Fort Hare to 'seek divine intervention' after 13 deaths

The University of Fort Hare in Alice, Eastern Cape, has had 13 murders in 15 months. /Michael Pinyana
The University of Fort Hare in Alice, Eastern Cape, has had 13 murders in 15 months. /Michael Pinyana

The University of Fort Hare in Eastern Cape is appealing for divine intervention and spiritual cleansing in response to the violent deaths of 13 students in 15 months as bereaved relatives gear up for a lawsuit.

At the funeral of student Ayabonga Siphumle Nazo in Mqanduli on Saturday, the university's head of sport, Loyiso Lange, said: "Last year, we lost 10 lives, and this year alone, three students have already been killed.

"They all died violent deaths. The university is appealing for divine intervention. We were aiming at having a multi-religious ceremony to cleanse the institution.

"We call upon religious leaders, traditional healers and community leaders to put Fort Hare in their prayers. We need this to come to an end," the distraught Lange prayed.

Nazo, 21, a second-year BSc geology student, was hit on the head with an iron rod by a fellow student at the university's Marikana residence in Alice on March 13.

He was rushed to nearby Victoria Hospital and later transferred to Frere Hospital in East London, but he succumbed to his injuries eight days later, on March 21.

Mourners at his funeral accused the university of negligence, saying Nazo would still be alive if proper security measures had been in place.

Nazo's friend, Kwakhanya Poswayo, told mourners how they were attacked in their room by three students armed with iron bars and a knife.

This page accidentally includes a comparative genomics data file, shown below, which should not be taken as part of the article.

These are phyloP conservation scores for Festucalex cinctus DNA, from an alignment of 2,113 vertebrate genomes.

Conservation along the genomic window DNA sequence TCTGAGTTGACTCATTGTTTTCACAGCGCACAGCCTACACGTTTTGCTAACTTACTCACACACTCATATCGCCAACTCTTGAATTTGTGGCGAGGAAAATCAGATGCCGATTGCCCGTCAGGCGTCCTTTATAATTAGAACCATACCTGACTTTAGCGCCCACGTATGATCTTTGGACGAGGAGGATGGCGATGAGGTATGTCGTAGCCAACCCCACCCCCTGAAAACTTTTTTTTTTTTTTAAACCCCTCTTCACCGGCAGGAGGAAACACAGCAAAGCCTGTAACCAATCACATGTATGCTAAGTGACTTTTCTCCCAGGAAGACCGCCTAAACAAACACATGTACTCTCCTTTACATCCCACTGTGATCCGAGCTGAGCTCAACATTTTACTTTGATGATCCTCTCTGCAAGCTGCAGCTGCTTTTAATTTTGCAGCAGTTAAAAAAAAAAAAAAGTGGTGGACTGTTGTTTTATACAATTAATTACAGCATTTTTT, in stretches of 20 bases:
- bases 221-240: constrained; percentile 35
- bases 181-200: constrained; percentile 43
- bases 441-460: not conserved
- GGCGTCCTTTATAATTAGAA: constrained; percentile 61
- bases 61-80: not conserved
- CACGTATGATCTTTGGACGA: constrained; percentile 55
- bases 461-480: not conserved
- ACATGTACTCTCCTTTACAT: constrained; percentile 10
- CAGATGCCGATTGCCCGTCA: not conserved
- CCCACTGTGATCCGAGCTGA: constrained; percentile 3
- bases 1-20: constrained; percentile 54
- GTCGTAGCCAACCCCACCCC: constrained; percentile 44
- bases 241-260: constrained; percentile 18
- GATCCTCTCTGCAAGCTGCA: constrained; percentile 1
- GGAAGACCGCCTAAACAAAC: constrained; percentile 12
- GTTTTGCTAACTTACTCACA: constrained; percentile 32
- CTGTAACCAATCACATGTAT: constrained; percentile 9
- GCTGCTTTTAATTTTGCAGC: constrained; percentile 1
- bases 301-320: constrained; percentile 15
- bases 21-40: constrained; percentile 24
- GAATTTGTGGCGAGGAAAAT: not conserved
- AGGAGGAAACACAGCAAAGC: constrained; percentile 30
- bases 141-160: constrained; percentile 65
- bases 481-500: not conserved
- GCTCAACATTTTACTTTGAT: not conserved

Nokhaya Kunju, Nazo's aunt, said security guards should never have allowed students armed with iron bars to pass and attack Ayabonga and his friend.

"We are obviously going to take some legal action against Fort Hare. We did not send Ayabonga to that institution to be murdered by fellow students in the presence of security personnel, who made no effort to prevent this murder.

"We will fight them. How many students must die before the institution takes measures to deal with its security laxity? Who should die before they catch a wake-up?"

Ayabonga's cousin, Bongiwe Kunju, said the family was disappointed at the manner in which the university had dealt with the matter.

The university sent three representatives - Lange, accommodation officer Thanduxolo Makapela and security co-ordinator Mfundo Paliso - to the funeral at Manqobe village. But the family said they had expected vice-chancellor Professor Sakhela Buhlungu or at least someone from senior management.

"This is another element showing us that the university top brass does not care and does not value our children, whom we have entrusted them with.

"We have written a letter asking to see the VC and dean of students, but we have not even heard from them,'' said Bongiwe.

OR Tambo district municipality chaplain Pastor Ntuthu Maji said the university should get its house in order and ensure the safety of its students.

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